WHEELING, W.Va. — For an average price of $8,732 per acre with 20 percent production royalties, the West Virginia Department of Commerce with allow Norway-based Statoil to frack for oil and natural gas thousands of feet beneath the Ohio River.
The finalized lease agreement for drilling in state-owned mineral tracts under the river is in addition to those filed by Noble Energy and Gastar Exploration, which would pay the state $4.9 million and $749,000, respectively, in addition to the 20 percent royalties. These deals are not yet official, however, as the companies remain in negotiations with state leaders.
“We are still finalizing agreements with Gastar Exploration and Noble Energy, but expect to have those executed before the end of the month,” commerce department spokeswoman Chelsea Ruby said.
Statoil officials could not be reached for comment.
Gastar Senior Vice President and Chief Operating Officer Mike McCown estimates his firm’s deal, alone, would eventually yield a $40 million windfall for West Virginia officials. He said it would cost his company “much more than $10 million” to drill a single Utica shale well under the river.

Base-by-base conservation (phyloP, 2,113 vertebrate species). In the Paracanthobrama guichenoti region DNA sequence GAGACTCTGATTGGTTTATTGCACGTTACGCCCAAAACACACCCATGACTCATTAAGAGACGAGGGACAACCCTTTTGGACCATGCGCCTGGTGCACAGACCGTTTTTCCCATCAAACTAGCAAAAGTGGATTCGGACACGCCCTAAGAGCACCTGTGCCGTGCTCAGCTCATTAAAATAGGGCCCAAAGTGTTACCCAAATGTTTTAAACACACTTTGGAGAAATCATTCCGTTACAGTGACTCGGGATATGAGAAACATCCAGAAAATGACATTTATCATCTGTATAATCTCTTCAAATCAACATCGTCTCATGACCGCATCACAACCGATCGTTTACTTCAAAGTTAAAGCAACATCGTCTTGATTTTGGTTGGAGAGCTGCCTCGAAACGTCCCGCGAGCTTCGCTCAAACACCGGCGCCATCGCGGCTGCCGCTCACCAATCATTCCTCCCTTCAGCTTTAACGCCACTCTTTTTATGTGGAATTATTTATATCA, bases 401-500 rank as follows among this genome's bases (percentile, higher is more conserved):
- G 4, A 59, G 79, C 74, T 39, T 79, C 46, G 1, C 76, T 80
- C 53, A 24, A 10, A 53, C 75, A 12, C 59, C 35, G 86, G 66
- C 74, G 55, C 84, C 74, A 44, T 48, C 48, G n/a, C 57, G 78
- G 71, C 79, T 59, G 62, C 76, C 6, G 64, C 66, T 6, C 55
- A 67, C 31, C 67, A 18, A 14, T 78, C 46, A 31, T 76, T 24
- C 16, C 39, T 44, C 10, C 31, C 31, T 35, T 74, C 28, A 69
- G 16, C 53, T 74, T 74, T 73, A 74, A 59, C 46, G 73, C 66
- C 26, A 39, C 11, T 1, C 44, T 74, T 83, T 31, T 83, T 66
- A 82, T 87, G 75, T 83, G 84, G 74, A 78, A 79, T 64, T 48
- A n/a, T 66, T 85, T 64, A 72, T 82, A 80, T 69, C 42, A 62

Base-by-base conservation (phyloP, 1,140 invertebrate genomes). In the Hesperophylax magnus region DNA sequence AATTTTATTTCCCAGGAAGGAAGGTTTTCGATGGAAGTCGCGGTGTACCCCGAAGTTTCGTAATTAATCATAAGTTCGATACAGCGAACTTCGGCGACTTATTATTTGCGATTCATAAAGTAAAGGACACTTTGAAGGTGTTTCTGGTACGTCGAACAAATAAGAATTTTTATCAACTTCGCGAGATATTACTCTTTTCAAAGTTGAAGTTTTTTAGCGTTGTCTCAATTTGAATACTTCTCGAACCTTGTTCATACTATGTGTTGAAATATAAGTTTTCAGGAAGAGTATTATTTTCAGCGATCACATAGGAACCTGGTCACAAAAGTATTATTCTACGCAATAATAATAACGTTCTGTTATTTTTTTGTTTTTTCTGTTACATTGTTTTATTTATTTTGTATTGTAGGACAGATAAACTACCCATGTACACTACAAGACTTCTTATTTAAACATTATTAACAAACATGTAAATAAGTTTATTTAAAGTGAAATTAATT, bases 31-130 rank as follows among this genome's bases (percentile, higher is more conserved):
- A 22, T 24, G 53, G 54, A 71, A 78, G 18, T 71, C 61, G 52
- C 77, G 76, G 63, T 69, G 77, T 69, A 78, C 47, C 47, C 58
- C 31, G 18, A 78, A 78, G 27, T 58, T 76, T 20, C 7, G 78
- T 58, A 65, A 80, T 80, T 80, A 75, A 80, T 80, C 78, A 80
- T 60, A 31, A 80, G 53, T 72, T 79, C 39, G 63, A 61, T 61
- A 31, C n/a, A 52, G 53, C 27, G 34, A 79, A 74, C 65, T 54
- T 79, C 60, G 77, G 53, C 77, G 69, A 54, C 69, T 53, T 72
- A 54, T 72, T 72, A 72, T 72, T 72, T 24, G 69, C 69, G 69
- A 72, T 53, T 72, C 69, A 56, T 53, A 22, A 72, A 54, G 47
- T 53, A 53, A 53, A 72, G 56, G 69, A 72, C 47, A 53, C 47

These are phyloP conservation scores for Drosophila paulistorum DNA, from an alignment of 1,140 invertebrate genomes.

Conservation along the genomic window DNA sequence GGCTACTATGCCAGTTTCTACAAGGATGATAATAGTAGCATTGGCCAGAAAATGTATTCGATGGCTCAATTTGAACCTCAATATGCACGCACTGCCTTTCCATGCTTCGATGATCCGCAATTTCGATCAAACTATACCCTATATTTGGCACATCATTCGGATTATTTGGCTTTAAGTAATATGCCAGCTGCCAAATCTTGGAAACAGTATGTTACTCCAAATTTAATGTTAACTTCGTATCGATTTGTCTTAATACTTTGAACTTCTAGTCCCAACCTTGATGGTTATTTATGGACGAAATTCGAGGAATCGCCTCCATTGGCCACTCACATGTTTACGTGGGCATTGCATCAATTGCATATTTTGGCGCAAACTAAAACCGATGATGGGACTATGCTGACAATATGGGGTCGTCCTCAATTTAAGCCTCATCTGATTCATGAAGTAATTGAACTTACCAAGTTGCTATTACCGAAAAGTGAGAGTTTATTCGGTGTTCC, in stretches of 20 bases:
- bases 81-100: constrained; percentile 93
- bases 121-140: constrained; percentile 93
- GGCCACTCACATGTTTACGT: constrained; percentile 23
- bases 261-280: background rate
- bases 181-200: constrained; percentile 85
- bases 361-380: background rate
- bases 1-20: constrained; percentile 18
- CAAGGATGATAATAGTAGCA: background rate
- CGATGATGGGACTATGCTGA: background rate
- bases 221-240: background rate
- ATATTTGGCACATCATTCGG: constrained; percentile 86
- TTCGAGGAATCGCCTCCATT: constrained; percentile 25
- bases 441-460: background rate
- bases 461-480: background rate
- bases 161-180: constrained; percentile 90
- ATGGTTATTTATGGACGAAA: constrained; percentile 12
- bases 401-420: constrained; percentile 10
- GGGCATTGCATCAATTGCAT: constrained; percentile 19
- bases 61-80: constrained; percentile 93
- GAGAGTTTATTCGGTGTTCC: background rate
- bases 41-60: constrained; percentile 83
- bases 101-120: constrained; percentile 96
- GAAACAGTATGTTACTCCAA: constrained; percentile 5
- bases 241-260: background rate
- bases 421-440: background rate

Statoil plans to drill on about 474 acres beneath the river in southern Marshall County and northern Wetzel County. Ruby said the West Virginia Division of Natural Resources, which operates under the auspices of the commerce department, considers a number of factors when discussing the bids. These include the ability of the company to develop the wells, the reputation of the drilling firm and the proposed location of the wells.
Although some environmental advocacy groups oppose plans to drill under the Ohio River because of potential drinking water contamination, state and industry leaders seemingly have no such concerns. The state Department of Environmental Protection’s Office of Oil and Gas issues drilling permits in West Virginia. Chief James Martin has said fracking under the river would not be any different than doing so elsewhere because the horizontal wells will be thousands of feet below the riverbed. The producer could also establish its drilling pad more than one mile away from the target because of the length of the laterals.
“I am convinced we can do this safely – and we will demonstrate that,” McCown said. “We have drilled over 70 Marcellus wells and two Utica wells in West Virginia.”
Statoil previously operated wells in Ohio County in conjunction with Chesapeake Energy, with Chesapeake owning 71 percent of each operation and Statoil holding the remainder. However, the company reduced its interest in the local wells from 29 percent to 23 percent upon Chesapeake’s $5 billion sale to Southwestern Energy.